James Webb Telescope Captures Detailed Image of Neptune and Its Delicate, Dusty Rings

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NASA has stated that the James Webb Space Telescope captured an image of a luminous Neptune and its delicate, dusty rings in detail not seen in decades.

The last time astronomers had such a clear picture of the planet farthest from the Sun was in 1989, when NASA’s Voyager 2 became the first and only space probe to pass by the ice giant for a few hours.

According to Mark McCaughrean, a senior advisor for research and exploration at the European Space Agency, Webb’s unique infrared imaging capabilities have helped provide a new insight into Neptune’s atmosphere. As according to McCaughrean, who has worked on the Webb project for more than 20 years, the telescope “takes away all that glare and backdrop” so that “we can start to pull out the atmospheric composition” of the planet.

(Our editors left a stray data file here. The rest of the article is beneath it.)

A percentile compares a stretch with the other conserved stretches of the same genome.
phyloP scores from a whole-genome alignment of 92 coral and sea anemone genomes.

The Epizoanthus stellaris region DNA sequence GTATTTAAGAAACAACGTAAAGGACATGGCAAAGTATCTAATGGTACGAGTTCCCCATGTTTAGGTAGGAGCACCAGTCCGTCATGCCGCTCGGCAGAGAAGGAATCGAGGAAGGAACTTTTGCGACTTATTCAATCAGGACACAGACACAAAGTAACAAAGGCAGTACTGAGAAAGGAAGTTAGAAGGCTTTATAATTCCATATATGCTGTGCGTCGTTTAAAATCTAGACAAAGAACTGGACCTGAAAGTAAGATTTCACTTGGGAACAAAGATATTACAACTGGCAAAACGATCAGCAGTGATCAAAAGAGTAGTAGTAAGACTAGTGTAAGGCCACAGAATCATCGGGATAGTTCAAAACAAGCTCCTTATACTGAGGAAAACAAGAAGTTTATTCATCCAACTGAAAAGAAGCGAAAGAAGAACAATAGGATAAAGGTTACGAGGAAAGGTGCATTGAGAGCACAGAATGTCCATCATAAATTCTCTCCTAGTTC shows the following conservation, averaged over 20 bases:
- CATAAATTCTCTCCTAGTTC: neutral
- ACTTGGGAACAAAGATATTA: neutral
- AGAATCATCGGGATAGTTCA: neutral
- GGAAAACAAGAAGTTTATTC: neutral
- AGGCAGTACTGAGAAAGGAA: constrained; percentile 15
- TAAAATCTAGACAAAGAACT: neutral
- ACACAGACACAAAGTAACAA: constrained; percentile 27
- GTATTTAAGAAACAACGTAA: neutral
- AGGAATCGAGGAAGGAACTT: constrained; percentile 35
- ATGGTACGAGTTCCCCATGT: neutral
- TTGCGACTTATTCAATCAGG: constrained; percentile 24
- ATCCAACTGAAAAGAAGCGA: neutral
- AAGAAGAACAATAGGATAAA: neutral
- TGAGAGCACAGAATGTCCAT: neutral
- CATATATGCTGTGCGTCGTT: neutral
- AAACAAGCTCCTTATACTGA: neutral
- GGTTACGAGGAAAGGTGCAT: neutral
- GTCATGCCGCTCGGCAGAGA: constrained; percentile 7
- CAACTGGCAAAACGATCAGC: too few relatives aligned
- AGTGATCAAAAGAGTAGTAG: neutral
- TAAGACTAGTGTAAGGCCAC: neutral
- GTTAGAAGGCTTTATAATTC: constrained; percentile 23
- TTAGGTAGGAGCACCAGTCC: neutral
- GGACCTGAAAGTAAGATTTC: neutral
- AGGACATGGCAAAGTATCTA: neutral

Neptune appears deep blue in previous Hubble Space Telescope pictures due to methane in its atmosphere. The planet appears greyish white in near-infrared wavelengths collected by Webb’s primary imager NIRCam, with ice clouds striping the surface.

“The rings are more reflective in the infrared, so they’re much easier to spot,” McCaughrean explained.

According to NASA, there is also a “interesting brightness” towards the summit of Neptune. Astronomers have yet to see the planet’s north pole since it is tilted away from Earth and takes 164 years to orbit the Sun.

Webb also discovered seven of Neptune’s fourteen known moons.

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A magnified image displays what looks to be a very brilliant spiky star, but is actually Triton, Neptune’s unusual, massive moon haloed with Webb’s famous diffraction spikes.

Triton is covered in ice, is larger than dwarf planet Pluto and appears brighter than Neptune. Neptune meanwhile “absorbs most of the light falling on it”, McCaughrean said.

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Jenish Shrestha
Truth is important to us at any cost.

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